Jurgen Klinsmann is being heavily backed to become England’s next manager.
Klinsmann, 51, is the current U.S. national team coach but with England crashing out of EURO 2016 and manager Roy Hodgson resigning, they’re now managerless.
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Pundits such as Jamie Carragher in England have backed Klinsmann for the job, while Sky Sports is now reporting that Klinsmann is “intrigued” about possibly becoming the new England manager.
The bookmakers have slashed his odds and he is now the third favorite with Ladbrokes in the UK. It has to be said, Klinsmann’s name often comes up when jobs in England are available as just last week he was the favorite for the Southampton job with the bookies but that was wide of the mark. Yet, his name is always up there.
Since he took charge of the USMNT in 2011, Klinsmann has become perhaps the most polarizing figure in U.S. soccer history.
Opinion on his stewardship of the USMNT appears to almost be split down the middle when it comes to the fanbase and despite delivering a semifinal appearance at the Copa America Centenario this summer, there are still plenty of critics of Klinsmann on U.S. soil.
Let’s look at the facts: Klinsmann has a contract with U.S. Soccer both as the head coach of the men’s national team and its Technical Director until the summer of 2018.
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He resides in California and after being linked with plenty of club jobs in Europe in recent years, Klinsmann has simply brushed off the speculation and insists he’s happy trying to build and develop a successful setup from the youth teams up in the U.S.
If you were to ask me if I think Klinsmann will leave the U.S. to manage England, I would say no.
There’s no doubt that many of the qualities Klinsmann has as a coach and leader will be attractive to the English FA. As a figurehead with a top class assistant working alongside him, he’s very good at getting a plan together. With both Germany and the USMNT he’s brought through young talent, improved the professionalism of the setups with heavy backing from the associations and has exceeded expectations in major tournaments. You can’t deny that.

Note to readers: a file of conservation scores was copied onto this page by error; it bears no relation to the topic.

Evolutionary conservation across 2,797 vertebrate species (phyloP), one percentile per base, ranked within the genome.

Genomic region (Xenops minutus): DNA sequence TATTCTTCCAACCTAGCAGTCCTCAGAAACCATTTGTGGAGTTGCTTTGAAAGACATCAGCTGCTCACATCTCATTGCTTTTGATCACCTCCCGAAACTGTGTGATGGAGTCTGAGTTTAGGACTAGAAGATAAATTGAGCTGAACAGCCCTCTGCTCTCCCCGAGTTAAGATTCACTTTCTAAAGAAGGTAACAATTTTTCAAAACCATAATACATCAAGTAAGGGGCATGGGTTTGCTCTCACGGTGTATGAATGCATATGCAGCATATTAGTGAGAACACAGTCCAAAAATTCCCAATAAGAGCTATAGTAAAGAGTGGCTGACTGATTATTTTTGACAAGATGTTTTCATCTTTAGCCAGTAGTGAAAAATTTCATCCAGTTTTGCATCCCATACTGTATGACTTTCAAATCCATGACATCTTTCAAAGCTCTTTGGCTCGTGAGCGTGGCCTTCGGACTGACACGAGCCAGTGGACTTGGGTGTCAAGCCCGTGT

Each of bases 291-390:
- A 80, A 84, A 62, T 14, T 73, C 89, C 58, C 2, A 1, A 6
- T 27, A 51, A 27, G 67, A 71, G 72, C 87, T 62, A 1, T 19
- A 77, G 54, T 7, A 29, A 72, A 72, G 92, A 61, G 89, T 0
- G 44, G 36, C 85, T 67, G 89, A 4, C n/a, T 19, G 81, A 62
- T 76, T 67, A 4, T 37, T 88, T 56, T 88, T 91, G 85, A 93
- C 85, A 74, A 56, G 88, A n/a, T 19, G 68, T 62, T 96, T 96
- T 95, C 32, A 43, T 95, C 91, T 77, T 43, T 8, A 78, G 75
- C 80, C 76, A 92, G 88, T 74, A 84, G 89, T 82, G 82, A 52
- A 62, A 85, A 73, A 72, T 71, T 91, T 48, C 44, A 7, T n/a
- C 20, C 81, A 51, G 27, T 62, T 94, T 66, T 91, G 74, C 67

Sure, U.S. fans and even myself will tell you his tactics and team selections are sometimes bizarre and that he’s hit plenty of speed bumps along the way, yet Klinsmann always seems to remain focused on the job in hand and isn’t afraid to make big changes. He has ruthlessly cut aside players with both Germany and the U.S. and isn’t scared of putting his faith in youth. Given England’s massive underachievement at not only EURO 2016 but now for decades, Klinsmann won’t be afraid to activate a huge cull once again.
That is what the Three Lions need.
I’d be shocked if Klinsmann doesn’t remain in charge of the USMNT until after the 2018 World Cup in Russia. Unless he’s fired by U.S. Soccer, you get the sense he’s not going anywhere, especially for the poisoned chalice of the England job.
Yet, with a scattering of UK based journalists and pundits selecting him as their pick to take charge of an ailing England side, do they know something we don’t? Is there a PR push somewhere for Klinsmann to get this job?
For many Englishmen, they still shudder at the thought of a German coaching their national team. Yet, Klinsmann is beloved across most of England after his time spent with Tottenham Hotspur and his infamous celebration which turned him into a cult figure.
One thing is true: England could do a lot worse than hiring Klinsmann.